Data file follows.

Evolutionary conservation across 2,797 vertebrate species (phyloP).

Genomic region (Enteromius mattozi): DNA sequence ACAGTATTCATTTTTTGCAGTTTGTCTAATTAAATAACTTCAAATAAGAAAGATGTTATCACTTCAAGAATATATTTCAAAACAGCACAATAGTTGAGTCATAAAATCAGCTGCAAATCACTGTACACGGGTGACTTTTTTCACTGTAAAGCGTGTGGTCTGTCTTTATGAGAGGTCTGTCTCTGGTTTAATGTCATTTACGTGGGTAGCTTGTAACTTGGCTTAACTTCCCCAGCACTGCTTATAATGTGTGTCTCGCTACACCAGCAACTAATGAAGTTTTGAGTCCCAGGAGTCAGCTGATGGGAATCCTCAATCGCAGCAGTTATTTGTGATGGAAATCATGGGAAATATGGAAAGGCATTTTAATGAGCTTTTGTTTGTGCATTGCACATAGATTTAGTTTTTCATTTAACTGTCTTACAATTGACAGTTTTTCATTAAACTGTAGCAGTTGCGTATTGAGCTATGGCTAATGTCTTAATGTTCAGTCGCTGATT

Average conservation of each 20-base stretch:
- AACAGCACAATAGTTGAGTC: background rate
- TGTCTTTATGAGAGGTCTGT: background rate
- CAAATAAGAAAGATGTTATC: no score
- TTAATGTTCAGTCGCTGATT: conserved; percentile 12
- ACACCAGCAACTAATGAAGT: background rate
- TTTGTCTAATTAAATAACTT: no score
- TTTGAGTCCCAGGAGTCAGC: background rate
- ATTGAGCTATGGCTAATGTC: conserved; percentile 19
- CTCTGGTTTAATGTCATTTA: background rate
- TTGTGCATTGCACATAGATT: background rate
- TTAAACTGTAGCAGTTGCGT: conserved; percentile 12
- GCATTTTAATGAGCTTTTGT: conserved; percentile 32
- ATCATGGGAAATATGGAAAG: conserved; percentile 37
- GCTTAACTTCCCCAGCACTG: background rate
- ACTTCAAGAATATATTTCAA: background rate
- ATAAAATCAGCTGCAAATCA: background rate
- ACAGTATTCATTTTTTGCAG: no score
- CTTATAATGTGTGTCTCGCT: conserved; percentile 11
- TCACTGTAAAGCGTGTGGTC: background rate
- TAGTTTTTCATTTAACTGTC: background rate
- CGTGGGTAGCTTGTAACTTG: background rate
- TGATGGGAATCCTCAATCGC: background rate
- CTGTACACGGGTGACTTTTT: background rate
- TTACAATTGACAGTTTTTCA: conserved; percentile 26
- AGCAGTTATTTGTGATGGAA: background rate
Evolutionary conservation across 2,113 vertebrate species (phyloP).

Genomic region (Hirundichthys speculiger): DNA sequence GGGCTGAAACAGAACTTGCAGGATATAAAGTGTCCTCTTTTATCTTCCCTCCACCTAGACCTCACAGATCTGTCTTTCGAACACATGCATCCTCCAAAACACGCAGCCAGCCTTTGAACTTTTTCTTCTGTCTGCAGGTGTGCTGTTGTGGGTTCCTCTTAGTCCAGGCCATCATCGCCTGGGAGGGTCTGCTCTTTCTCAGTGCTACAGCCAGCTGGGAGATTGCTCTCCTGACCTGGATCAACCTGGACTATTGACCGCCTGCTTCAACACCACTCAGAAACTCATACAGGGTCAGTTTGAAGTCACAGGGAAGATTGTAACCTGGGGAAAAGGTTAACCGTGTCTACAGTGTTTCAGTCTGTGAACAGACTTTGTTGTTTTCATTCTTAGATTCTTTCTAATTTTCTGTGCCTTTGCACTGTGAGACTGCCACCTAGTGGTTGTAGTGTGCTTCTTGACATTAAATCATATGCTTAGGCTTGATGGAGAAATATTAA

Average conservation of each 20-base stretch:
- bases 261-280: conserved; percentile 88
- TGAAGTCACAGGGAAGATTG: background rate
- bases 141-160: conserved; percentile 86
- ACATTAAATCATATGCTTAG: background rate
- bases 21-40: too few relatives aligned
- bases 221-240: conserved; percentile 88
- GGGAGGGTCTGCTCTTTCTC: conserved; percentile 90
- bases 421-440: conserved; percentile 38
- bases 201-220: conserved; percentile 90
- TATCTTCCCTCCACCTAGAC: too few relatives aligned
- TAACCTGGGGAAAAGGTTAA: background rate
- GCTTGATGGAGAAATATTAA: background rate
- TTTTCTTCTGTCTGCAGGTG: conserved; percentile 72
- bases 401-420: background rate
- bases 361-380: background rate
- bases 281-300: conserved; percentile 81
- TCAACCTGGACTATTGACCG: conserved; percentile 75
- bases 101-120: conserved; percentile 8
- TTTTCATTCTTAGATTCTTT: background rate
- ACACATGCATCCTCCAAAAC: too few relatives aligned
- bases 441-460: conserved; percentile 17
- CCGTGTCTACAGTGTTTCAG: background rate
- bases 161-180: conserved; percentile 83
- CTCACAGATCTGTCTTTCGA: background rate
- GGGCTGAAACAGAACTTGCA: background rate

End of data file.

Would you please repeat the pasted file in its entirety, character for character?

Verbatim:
Evolutionary conservation across 2,797 vertebrate species (phyloP).

Genomic region (Enteromius mattozi): DNA sequence ACAGTATTCATTTTTTGCAGTTTGTCTAATTAAATAACTTCAAATAAGAAAGATGTTATCACTTCAAGAATATATTTCAAAACAGCACAATAGTTGAGTCATAAAATCAGCTGCAAATCACTGTACACGGGTGACTTTTTTCACTGTAAAGCGTGTGGTCTGTCTTTATGAGAGGTCTGTCTCTGGTTTAATGTCATTTACGTGGGTAGCTTGTAACTTGGCTTAACTTCCCCAGCACTGCTTATAATGTGTGTCTCGCTACACCAGCAACTAATGAAGTTTTGAGTCCCAGGAGTCAGCTGATGGGAATCCTCAATCGCAGCAGTTATTTGTGATGGAAATCATGGGAAATATGGAAAGGCATTTTAATGAGCTTTTGTTTGTGCATTGCACATAGATTTAGTTTTTCATTTAACTGTCTTACAATTGACAGTTTTTCATTAAACTGTAGCAGTTGCGTATTGAGCTATGGCTAATGTCTTAATGTTCAGTCGCTGATT

Average conservation of each 20-base stretch:
- AACAGCACAATAGTTGAGTC: background rate
- TGTCTTTATGAGAGGTCTGT: background rate
- CAAATAAGAAAGATGTTATC: no score
- TTAATGTTCAGTCGCTGATT: conserved; percentile 12
- ACACCAGCAACTAATGAAGT: background rate
- TTTGTCTAATTAAATAACTT: no score
- TTTGAGTCCCAGGAGTCAGC: background rate
- ATTGAGCTATGGCTAATGTC: conserved; percentile 19
- CTCTGGTTTAATGTCATTTA: background rate
- TTGTGCATTGCACATAGATT: background rate
- TTAAACTGTAGCAGTTGCGT: conserved; percentile 12
- GCATTTTAATGAGCTTTTGT: conserved; percentile 32
- ATCATGGGAAATATGGAAAG: conserved; percentile 37
- GCTTAACTTCCCCAGCACTG: background rate
- ACTTCAAGAATATATTTCAA: background rate
- ATAAAATCAGCTGCAAATCA: background rate
- ACAGTATTCATTTTTTGCAG: no score
- CTTATAATGTGTGTCTCGCT: conserved; percentile 11
- TCACTGTAAAGCGTGTGGTC: background rate
- TAGTTTTTCATTTAACTGTC: background rate
- CGTGGGTAGCTTGTAACTTG: background rate
- TGATGGGAATCCTCAATCGC: background rate
- CTGTACACGGGTGACTTTTT: background rate
- TTACAATTGACAGTTTTTCA: conserved; percentile 26
- AGCAGTTATTTGTGATGGAA: background rate
Evolutionary conservation across 2,113 vertebrate species (phyloP).

Genomic region (Hirundichthys speculiger): DNA sequence GGGCTGAAACAGAACTTGCAGGATATAAAGTGTCCTCTTTTATCTTCCCTCCACCTAGACCTCACAGATCTGTCTTTCGAACACATGCATCCTCCAAAACACGCAGCCAGCCTTTGAACTTTTTCTTCTGTCTGCAGGTGTGCTGTTGTGGGTTCCTCTTAGTCCAGGCCATCATCGCCTGGGAGGGTCTGCTCTTTCTCAGTGCTACAGCCAGCTGGGAGATTGCTCTCCTGACCTGGATCAACCTGGACTATTGACCGCCTGCTTCAACACCACTCAGAAACTCATACAGGGTCAGTTTGAAGTCACAGGGAAGATTGTAACCTGGGGAAAAGGTTAACCGTGTCTACAGTGTTTCAGTCTGTGAACAGACTTTGTTGTTTTCATTCTTAGATTCTTTCTAATTTTCTGTGCCTTTGCACTGTGAGACTGCCACCTAGTGGTTGTAGTGTGCTTCTTGACATTAAATCATATGCTTAGGCTTGATGGAGAAATATTAA

Average conservation of each 20-base stretch:
- bases 261-280: conserved; percentile 88
- TGAAGTCACAGGGAAGATTG: background rate
- bases 141-160: conserved; percentile 86
- ACATTAAATCATATGCTTAG: background rate
- bases 21-40: too few relatives aligned
- bases 221-240: conserved; percentile 88
- GGGAGGGTCTGCTCTTTCTC: conserved; percentile 90
- bases 421-440: conserved; percentile 38
- bases 201-220: conserved; percentile 90
- TATCTTCCCTCCACCTAGAC: too few relatives aligned
- TAACCTGGGGAAAAGGTTAA: background rate
- GCTTGATGGAGAAATATTAA: background rate
- TTTTCTTCTGTCTGCAGGTG: conserved; percentile 72
- bases 401-420: background rate
- bases 361-380: background rate
- bases 281-300: conserved; percentile 81
- TCAACCTGGACTATTGACCG: conserved; percentile 75
- bases 101-120: conserved; percentile 8
- TTTTCATTCTTAGATTCTTT: background rate
- ACACATGCATCCTCCAAAAC: too few relatives aligned
- bases 441-460: conserved; percentile 17
- CCGTGTCTACAGTGTTTCAG: background rate
- bases 161-180: conserved; percentile 83
- CTCACAGATCTGTCTTTCGA: background rate
- GGGCTGAAACAGAACTTGCA: background rate